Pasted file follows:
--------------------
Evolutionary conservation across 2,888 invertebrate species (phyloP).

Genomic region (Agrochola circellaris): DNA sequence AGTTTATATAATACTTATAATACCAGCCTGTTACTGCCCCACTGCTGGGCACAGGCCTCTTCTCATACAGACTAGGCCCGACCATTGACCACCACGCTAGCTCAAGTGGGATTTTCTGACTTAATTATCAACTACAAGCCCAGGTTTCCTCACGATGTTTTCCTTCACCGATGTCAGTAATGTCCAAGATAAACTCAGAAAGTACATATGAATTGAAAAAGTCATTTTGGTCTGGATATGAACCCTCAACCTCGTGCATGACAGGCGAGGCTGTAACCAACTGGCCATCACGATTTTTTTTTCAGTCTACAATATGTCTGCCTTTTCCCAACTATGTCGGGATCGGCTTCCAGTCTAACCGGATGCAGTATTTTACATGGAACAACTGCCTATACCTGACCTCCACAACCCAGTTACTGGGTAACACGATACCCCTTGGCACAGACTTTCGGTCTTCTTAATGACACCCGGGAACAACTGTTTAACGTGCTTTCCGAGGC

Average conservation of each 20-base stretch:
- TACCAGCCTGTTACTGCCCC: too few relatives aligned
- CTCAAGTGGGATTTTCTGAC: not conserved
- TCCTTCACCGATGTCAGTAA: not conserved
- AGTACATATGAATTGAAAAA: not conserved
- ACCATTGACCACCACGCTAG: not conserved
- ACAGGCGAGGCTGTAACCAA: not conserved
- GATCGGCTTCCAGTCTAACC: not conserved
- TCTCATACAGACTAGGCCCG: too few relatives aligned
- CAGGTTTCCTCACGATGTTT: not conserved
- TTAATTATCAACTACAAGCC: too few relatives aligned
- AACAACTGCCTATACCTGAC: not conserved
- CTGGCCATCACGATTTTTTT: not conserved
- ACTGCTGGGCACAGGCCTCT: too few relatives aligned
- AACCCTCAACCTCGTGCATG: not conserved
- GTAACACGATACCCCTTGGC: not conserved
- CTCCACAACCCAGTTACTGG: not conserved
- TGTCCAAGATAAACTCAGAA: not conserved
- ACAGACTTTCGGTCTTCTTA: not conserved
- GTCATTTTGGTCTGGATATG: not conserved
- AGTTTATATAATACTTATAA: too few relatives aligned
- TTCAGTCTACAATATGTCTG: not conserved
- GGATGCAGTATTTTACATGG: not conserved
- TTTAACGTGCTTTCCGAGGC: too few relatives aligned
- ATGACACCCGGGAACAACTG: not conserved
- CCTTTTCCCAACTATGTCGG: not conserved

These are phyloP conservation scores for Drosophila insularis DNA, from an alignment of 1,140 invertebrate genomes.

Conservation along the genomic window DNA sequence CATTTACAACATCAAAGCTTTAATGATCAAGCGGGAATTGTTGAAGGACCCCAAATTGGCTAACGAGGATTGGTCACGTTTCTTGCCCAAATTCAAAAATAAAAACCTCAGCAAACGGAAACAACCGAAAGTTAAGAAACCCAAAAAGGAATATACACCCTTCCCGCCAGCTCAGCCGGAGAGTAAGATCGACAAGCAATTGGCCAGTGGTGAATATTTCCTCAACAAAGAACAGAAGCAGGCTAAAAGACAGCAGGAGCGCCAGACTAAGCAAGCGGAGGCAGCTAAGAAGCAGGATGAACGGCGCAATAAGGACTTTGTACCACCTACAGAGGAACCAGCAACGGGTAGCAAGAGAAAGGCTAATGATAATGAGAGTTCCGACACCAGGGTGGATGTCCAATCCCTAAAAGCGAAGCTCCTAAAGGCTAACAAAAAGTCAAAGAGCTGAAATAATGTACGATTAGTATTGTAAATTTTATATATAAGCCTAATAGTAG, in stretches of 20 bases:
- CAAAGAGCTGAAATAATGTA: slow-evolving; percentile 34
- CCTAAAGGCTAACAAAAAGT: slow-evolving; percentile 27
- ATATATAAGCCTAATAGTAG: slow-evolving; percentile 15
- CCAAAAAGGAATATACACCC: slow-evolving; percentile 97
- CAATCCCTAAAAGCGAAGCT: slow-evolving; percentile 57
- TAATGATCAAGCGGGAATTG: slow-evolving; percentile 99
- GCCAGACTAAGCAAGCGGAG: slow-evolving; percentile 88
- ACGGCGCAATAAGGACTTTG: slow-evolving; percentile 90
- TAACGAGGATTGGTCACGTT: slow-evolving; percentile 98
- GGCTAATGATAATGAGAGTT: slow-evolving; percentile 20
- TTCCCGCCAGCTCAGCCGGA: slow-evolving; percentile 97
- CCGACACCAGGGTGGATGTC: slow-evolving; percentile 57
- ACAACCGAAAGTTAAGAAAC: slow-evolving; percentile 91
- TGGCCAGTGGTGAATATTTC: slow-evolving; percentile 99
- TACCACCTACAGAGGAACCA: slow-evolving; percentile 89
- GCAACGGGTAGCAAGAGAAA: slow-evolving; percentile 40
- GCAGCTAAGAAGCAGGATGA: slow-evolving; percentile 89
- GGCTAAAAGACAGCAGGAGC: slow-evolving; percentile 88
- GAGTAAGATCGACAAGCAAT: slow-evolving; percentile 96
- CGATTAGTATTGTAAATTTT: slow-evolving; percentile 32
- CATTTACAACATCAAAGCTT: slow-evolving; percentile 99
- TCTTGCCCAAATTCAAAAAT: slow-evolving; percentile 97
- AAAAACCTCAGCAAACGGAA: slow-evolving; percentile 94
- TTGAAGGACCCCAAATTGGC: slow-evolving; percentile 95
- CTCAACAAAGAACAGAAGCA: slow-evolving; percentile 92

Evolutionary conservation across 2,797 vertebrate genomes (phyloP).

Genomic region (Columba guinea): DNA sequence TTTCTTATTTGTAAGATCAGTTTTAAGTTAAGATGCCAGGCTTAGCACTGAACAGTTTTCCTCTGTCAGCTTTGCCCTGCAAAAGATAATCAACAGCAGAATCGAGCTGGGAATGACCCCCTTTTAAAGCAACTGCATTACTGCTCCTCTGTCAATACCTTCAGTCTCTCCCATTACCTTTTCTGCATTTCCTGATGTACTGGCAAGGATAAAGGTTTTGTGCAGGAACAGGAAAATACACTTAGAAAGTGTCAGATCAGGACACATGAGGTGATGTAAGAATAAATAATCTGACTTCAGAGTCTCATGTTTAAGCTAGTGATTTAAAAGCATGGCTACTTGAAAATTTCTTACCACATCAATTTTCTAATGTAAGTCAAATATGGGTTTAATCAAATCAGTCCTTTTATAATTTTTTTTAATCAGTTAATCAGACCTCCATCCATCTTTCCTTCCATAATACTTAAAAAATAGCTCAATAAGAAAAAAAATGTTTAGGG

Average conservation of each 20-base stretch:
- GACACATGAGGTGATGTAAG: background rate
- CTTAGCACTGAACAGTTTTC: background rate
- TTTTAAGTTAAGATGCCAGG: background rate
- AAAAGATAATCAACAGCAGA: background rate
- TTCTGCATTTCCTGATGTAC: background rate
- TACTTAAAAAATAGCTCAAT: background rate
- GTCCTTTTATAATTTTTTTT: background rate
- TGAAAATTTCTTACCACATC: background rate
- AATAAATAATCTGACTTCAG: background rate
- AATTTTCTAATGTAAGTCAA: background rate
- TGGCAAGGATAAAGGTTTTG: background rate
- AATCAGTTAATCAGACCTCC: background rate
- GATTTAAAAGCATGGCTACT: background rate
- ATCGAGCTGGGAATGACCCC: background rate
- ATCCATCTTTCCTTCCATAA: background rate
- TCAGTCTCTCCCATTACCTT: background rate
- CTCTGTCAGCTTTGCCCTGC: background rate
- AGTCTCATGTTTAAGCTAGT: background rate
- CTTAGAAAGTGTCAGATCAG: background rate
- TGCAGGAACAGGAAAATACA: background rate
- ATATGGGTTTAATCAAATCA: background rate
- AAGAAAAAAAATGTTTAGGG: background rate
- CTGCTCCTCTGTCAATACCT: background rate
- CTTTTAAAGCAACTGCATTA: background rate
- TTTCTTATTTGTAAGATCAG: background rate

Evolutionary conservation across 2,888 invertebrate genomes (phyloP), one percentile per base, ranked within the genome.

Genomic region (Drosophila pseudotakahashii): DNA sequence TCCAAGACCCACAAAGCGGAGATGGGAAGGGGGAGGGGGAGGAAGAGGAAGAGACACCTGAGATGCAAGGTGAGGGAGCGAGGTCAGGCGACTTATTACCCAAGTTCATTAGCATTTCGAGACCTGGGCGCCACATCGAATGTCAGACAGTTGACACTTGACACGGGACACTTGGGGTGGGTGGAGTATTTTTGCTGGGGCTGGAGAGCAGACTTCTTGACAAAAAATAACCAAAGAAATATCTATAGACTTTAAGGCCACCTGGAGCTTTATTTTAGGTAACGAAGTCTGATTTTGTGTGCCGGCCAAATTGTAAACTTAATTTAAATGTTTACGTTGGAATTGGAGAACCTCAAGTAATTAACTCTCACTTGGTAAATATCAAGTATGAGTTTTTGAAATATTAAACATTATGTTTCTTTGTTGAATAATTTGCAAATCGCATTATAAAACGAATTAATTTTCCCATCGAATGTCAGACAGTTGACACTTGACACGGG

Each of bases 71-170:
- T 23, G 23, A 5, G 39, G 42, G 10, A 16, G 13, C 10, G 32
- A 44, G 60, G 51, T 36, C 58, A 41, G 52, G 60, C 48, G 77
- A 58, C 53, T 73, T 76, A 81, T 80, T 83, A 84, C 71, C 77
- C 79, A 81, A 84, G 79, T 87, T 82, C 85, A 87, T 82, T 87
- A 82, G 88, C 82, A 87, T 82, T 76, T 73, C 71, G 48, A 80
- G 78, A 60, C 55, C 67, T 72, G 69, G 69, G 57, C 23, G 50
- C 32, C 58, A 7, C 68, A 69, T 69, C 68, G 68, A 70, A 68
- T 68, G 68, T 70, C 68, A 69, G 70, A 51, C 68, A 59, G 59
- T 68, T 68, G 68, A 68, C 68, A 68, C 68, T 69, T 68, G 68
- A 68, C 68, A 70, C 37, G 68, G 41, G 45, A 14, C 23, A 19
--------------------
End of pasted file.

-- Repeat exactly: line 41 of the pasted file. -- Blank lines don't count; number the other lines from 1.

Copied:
- TTCCCGCCAGCTCAGCCGGA: slow-evolving; percentile 97